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Lawmakers’ Challenge to Trump Finances Faces Court Test

‘We cannot approve, we cannot consent to, what we don’t know’

President Donald Trump is now looking to Congress to restrict Chinese investments in U.S. tech companies. (Sarah Silbiger/CQ Roll Call)
President Donald Trump is now looking to Congress to restrict Chinese investments in U.S. tech companies. (Sarah Silbiger/CQ Roll Call)

A federal district judge will hear arguments Thursday about whether Democratic lawmakers can pursue a lawsuit over President Donald Trump’s vast business interests and whether he must get congressional approval before accepting payments or gifts from foreign governments.

More than 200 Democrats filed the lawsuit a year ago, in the first months of Trump’s presidency, when their concerns included payments from governments at the Trump International Hotel in Washington and trademarks issued by the Chinese to Trump and his companies. 

The issue has gained salience with new revelations in recent weeks. Sen. Richard Blumenthal, the Connecticut Democrat who is leading the lawsuit along with Rep. Jerrold Nadler of New York, pointed Tuesday to Trump’s announcement in May that he wanted to help Chinese telecommunications company ZTE.

That was shortly after a $500 million loan from Chinese state groups went to a development in Indonesia with a Trump hotel and golf course, according to media reports of the arrangement. Blumenthal said the situation epitomizes why the drafters put the “emoluments clause” in Article I, Section 9 of the Constitution.

“They wanted judgments by the president to be made independent of any sort of benefit to him, unless the Congress approves,” Blumenthal said. “And we cannot approve, we cannot consent to, what we don’t know.”

Watch: Congress Debates Immigration and Appropriations, But Trump’s Focused on North Korea and Mueller

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The Trump administration, however, has asked the judge to toss out the lawsuit, arguing that the lawmakers don’t have the right to sue. Among the reasons: This is a separation of powers fight to be settled politically, not in a courtroom.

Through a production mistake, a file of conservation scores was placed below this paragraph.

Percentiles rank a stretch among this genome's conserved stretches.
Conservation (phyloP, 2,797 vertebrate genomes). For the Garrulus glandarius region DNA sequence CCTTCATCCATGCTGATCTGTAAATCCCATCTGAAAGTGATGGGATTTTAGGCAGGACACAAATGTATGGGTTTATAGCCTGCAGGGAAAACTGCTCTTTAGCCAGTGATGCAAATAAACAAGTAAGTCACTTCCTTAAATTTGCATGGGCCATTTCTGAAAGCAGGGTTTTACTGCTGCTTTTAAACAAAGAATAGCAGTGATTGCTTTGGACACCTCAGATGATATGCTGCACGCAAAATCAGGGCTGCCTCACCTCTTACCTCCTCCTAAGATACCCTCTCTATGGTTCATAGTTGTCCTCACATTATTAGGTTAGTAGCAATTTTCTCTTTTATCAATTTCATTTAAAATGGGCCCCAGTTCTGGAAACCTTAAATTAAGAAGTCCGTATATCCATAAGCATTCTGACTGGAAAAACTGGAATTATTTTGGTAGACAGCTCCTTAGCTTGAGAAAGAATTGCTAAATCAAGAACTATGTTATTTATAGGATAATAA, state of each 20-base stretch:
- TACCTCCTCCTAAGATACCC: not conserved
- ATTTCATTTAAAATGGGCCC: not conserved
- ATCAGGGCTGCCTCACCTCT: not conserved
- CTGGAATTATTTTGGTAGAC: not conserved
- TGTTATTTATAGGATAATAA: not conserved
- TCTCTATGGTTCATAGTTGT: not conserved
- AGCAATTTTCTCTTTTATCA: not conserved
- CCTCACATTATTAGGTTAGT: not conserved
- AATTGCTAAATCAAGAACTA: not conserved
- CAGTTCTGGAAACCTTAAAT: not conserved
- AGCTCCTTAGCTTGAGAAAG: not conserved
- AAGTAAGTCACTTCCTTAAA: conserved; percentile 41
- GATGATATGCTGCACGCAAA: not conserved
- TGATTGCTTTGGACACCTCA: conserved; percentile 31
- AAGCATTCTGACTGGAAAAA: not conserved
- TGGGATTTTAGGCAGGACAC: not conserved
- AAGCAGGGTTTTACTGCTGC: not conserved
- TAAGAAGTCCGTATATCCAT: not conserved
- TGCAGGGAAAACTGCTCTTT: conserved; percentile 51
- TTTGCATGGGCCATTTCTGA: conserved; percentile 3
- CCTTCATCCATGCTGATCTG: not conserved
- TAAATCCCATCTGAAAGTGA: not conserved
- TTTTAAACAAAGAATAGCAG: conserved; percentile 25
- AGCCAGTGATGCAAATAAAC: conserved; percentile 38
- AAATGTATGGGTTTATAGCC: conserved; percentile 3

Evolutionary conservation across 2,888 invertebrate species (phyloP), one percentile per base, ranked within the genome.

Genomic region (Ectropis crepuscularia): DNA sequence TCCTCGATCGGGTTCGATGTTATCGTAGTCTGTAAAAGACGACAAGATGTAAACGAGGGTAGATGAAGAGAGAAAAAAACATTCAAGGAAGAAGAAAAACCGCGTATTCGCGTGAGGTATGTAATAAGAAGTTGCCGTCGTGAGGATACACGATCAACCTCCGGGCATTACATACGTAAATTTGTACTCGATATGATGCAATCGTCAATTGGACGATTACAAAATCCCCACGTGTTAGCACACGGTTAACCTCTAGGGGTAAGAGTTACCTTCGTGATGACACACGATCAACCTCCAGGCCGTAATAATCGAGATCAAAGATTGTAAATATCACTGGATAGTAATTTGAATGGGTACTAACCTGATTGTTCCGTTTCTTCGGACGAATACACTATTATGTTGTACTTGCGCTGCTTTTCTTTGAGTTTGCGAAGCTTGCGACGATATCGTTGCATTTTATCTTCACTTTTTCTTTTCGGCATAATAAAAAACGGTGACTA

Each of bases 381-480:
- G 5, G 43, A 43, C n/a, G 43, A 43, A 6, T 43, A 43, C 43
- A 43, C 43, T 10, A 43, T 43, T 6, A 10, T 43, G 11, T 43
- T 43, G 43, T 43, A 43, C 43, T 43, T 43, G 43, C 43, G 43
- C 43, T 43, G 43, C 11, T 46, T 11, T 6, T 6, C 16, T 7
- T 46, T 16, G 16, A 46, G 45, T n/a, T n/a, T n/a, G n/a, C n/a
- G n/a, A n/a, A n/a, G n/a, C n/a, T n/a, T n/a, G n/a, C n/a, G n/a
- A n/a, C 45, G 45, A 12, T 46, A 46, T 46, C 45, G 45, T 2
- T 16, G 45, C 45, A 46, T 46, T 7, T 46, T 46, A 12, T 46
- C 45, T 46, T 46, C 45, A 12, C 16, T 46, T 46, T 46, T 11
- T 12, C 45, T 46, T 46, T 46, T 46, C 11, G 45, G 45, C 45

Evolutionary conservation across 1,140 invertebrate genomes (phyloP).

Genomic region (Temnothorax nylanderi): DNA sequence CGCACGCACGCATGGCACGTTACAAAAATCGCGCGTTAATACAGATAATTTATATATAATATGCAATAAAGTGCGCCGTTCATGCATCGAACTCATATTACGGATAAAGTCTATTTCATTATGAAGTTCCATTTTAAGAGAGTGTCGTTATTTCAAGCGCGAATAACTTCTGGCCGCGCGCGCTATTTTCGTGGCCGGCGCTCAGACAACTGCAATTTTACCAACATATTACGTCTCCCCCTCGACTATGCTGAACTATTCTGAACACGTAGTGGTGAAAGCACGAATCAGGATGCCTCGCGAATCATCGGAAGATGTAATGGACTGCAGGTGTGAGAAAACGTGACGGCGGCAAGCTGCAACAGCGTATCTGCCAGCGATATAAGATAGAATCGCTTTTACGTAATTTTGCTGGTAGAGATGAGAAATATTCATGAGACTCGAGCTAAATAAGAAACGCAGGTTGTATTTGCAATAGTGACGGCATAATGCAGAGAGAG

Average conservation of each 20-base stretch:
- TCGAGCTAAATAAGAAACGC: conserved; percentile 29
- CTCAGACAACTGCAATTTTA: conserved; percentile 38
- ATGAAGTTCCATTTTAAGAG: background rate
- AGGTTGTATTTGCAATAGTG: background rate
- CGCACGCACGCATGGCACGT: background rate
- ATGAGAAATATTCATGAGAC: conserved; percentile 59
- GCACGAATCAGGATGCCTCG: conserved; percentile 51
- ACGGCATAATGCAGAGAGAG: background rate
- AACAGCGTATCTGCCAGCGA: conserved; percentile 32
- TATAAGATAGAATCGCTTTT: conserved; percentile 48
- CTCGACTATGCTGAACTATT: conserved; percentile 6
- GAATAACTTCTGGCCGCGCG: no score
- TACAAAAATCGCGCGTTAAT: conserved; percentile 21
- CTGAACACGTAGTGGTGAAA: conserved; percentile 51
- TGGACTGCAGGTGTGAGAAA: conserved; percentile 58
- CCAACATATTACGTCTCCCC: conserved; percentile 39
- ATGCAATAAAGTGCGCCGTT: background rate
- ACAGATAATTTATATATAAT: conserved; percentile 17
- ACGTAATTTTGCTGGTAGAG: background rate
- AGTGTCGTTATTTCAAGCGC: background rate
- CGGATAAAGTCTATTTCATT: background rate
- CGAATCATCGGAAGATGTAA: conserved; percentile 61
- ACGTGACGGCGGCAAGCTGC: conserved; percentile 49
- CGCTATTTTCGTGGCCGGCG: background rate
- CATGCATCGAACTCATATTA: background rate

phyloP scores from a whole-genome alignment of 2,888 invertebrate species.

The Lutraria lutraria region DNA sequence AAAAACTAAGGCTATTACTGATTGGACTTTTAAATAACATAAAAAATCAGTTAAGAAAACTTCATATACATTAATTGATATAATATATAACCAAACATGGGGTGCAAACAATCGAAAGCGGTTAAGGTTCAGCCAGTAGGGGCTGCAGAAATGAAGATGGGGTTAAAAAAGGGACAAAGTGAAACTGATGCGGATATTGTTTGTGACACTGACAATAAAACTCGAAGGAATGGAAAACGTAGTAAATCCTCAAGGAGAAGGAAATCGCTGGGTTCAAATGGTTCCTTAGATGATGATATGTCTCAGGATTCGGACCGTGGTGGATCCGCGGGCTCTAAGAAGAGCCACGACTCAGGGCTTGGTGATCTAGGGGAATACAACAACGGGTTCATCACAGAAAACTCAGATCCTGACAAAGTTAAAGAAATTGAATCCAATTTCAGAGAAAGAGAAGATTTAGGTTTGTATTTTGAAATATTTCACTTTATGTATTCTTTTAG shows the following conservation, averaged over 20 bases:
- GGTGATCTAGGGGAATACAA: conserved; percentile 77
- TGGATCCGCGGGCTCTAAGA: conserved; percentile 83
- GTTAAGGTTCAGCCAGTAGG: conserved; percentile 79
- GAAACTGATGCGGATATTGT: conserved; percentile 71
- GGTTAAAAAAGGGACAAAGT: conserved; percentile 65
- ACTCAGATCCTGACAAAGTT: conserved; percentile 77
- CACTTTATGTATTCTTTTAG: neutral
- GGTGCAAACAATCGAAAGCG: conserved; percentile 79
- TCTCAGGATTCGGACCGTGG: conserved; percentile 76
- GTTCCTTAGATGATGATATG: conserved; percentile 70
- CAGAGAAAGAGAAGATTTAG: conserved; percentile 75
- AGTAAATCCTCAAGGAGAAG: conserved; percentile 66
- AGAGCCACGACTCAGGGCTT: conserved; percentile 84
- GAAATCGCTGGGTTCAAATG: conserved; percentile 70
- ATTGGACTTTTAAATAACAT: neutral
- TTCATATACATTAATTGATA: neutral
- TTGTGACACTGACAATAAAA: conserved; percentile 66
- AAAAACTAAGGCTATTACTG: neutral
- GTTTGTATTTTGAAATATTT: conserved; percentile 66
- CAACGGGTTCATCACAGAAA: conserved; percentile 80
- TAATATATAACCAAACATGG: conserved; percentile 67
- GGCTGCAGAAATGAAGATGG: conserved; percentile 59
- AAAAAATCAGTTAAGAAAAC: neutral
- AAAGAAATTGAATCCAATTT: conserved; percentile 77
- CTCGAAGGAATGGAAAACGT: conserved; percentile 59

To that point, the Justice Department notes that some lawmakers who filed the suit authored bills about the president’s alleged emoluments clause violations that haven’t gotten a vote.

“Plaintiffs could not convince their own colleagues in Congress to take the actions they desired, and now seek the aid of the Judiciary to circumvent the legislative process prescribed by the Constitution,” the Justice Department wrote.

U.S. District Judge Emmet G. Sullivan will decide the case at a later date. 

The emoluments clause states: “No Title of Nobility shall be granted by the United States: And no Person holding any Office of Profit or Trust under them, shall, without the Consent of the Congress, accept of any present, Emolument, Office, or Title, of any kind whatever, from any King, Prince, or foreign State.”

Blumenthal says the clause assigns Congress a task. “It comes down to whether I can do my job, very simply,” Blumenthal said. “My job is to review and consent, or refuse to consent, to foreign benefits going to the president of the United States.”

Because of that, Blumenthal said, Congress “is the only ballgame, the only party, that can enforce the emoluments clause.”

A bipartisan group of 19 former lawmakers sided with the Democrats in the case. In a similar legal battle in March, a federal judge ruled that the District of Columbia and Maryland could proceed with emoluments clause lawsuits against Trump. 

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